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Why It’s Time to Increase Your Allocation to Silver

People love bargains. They will travel miles to find an item they want on sale.

But this behavior is rarely present in investing. Driven by fear of missing out, all too often investors follow the herd and buy assets in a bubble. 

Do you remember the investment craze when the Nasdaq was trading at 5,000 in early 2000? Or Bitcoin above $19,000 last December? The mania quickly turned into devastating losses.

Conversely, when Goldman Sachs was trading at $52 in November of 2008 or GE under $7 in March of 2009, few investors had the guts to buy amid collapsing markets. 

Only true value investors like Warren Buffett were buying.

My point is that forward-looking investors should always look for value in unloved assets that are trading near lows. That’s especially important in a world of low yields.

Today, gold trades under $1,300/oz. It’s been out of favor for more than seven years after it reached all-time highs in 2011 and some pundits were predicting $10,000 an ounce or more.

Look, gold is now trading at a 35% discount from its previous high.  It is truly a bargain in a world laden with record levels of debt and artificially inflated financial assets. 

In the long run, therefore, gold has nowhere to go but up!  However, there is an even more attractive investment you can get into today.

It’s silver.

The Best Bargain in Precious Metals

Silver is trading under $16/oz as of this writing, which is down two-thirds from its 2011 high of $49. 

Today, silver’s value relative to gold is more attractive than ever since the Great Recession. Now the gold-silver ratio is more than 76 to 1, compared to an average of 62 to 1 over the last two decades, or 47 to 1 throughout the twentieth century.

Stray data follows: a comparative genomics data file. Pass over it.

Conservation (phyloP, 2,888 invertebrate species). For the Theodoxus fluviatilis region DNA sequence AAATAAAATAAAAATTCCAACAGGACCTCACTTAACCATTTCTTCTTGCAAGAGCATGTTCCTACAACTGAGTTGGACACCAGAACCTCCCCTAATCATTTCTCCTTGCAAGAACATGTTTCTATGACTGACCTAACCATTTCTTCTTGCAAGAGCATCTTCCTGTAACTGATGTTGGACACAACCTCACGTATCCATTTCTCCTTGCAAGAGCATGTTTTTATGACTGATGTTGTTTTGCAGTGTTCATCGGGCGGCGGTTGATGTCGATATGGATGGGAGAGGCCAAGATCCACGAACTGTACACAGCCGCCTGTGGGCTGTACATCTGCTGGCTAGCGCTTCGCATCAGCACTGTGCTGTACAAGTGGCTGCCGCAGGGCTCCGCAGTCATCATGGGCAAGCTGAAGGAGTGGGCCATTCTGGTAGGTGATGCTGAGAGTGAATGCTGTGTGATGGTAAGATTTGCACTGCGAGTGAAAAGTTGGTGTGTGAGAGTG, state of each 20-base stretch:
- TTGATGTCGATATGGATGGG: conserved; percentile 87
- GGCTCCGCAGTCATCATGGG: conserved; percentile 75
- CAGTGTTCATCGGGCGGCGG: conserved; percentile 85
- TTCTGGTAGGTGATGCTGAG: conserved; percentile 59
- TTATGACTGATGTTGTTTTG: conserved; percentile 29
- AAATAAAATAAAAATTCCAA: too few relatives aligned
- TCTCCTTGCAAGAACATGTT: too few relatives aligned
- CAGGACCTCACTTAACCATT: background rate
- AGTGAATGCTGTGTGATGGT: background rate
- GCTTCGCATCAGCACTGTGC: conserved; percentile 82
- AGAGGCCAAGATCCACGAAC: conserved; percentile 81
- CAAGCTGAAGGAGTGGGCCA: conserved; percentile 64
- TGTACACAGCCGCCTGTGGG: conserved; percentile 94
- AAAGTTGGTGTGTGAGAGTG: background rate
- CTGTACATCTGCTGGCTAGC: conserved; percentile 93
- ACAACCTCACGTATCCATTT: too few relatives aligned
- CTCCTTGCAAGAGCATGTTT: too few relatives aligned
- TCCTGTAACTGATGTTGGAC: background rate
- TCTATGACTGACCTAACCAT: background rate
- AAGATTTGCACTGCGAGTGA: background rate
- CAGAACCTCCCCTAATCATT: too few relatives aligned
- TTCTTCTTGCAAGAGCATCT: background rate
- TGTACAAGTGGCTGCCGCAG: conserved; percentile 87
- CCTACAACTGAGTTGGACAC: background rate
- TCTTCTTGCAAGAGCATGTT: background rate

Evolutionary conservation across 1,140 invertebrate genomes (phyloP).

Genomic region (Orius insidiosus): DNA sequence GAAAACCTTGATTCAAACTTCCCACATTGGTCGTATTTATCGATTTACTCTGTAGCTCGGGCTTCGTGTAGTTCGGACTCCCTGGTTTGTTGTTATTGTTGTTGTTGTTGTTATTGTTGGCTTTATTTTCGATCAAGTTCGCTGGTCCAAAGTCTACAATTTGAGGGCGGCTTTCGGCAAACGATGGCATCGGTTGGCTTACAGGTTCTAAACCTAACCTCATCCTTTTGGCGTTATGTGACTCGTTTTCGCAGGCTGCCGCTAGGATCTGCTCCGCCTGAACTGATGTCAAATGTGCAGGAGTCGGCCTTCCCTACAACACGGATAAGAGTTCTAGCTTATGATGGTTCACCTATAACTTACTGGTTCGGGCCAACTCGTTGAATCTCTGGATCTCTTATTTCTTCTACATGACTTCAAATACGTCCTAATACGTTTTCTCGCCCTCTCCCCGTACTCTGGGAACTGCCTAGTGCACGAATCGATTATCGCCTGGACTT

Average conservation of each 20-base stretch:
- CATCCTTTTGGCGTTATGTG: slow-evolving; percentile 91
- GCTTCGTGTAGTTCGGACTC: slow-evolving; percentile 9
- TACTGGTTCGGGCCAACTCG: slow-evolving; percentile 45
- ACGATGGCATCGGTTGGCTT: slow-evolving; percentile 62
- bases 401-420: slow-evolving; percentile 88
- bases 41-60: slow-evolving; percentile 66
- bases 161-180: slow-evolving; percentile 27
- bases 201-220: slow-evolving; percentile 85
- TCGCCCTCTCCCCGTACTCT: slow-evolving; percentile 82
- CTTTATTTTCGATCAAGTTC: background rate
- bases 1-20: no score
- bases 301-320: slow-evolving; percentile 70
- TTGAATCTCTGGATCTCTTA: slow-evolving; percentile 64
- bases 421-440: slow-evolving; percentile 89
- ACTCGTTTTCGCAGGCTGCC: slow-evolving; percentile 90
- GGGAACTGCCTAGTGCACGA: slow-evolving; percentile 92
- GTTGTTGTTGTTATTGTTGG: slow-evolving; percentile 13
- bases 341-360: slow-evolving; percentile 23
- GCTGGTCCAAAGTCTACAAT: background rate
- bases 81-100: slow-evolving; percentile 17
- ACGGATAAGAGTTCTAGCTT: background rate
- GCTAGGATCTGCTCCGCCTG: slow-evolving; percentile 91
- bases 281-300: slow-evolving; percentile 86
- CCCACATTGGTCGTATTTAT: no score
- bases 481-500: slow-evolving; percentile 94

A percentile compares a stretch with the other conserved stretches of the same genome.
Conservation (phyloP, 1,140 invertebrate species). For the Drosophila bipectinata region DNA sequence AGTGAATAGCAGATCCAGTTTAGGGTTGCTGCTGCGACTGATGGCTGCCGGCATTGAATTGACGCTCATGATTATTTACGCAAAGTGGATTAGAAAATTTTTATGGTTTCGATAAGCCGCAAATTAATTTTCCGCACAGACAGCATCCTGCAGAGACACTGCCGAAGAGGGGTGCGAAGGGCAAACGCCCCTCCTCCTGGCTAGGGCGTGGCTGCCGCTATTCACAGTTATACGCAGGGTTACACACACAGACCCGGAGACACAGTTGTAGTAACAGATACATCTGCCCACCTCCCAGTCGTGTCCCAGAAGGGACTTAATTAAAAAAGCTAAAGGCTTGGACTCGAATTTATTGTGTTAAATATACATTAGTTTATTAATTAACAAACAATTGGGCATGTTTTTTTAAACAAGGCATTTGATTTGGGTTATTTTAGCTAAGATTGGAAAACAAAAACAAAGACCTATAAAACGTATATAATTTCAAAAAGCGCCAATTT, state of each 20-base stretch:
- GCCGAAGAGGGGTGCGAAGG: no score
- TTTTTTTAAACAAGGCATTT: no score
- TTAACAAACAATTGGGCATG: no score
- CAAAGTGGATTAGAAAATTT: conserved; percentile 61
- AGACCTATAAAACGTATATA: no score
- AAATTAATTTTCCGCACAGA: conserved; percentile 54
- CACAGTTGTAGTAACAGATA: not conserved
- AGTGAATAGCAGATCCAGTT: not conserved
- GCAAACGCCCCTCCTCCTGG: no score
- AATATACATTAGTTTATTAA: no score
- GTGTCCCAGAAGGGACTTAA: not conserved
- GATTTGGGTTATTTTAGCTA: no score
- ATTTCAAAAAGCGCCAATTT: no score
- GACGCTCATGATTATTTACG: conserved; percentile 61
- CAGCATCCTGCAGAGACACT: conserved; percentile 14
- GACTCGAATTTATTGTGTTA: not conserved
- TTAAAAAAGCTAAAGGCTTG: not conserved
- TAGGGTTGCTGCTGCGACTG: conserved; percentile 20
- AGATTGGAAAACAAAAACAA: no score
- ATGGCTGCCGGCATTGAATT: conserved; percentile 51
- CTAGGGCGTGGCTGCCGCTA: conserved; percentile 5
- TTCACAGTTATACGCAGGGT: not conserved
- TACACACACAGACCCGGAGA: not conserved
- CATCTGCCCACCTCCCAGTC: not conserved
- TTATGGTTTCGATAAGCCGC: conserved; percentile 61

Yet few investors invest in gold today, let alone pay attention to silver.

But it’s just sentiment fed by unattractively low prices.

Silver continues to be one of the most important industrial metals—with only few cost-effective substitutes. The metal has higher electrical and thermal conductivity than any other element.

This makes silver an important component in most electrical applications. 

In fact, silver is the critical part of many high performance batteries, solar panels, and printed circuits whose demand is skyrocketing as renewable energy picks ups momentum.

Not only that, silver-based compounds can kill bacteria, algae, and fungi. They are used to purify, sanitize, preserve, and filter all sorts of liquids.

Silver also remains an important element in the manufacturing of mirrors, photography, and printing.

All in all, silver demand in manufacturing is expected to reach 680 million ounces in 2018, 27% up since 2013.  This growth is mainly driven by growing demand in the solar and automotive industries.

But while silver demand is growing, its supply has been limited.

Global silver mining production peaked in 2015 and has since declined by 50 million ounces to 850 million ounces.  Scrap silver supply peaked in 2011 at 260 million ounces and dropped down to 140 million ounces annually in the last three years.

The main reason is that a lot of silver exploration projects have been cancelled or put on hold due to low silver prices. And bringing new supply into production takes years. 

Besides, silver is usually produced as a by-product of gold, copper, or zinc mining.  This explains why silver supply is inelastic to change in price and why silver can be so volatile when demand outstrips supply.

That’s bad news for manufacturers but good news for investors as the silver price is likely to soar under constrained supply.

Silver Will Beat Gold in the Next Recession

Silver is still a bargain but that will change soon.

History shows that as precious metals come into favor again, silver is likely to beat gold.

Between 1970 and 1980, gold appreciated by 24 times while silver prices grew 30 times. 

In November 2008, gold bottomed at $730/oz and silver at $9.3/oz; by April 2011 gold reached $1,890/oz and silver $49/oz, up 2.6 and 5.3 times respectively. 

The reason silver tends to rise faster than gold is that the silver market is much smaller than gold’s. Besides, as we’ve learned already, silver supply is inelastic. That means a small increase in investment demand results in shortages.

As such, it’s reasonable to expect that during the next rally in precious metals, silver will the best metal to hold.

 
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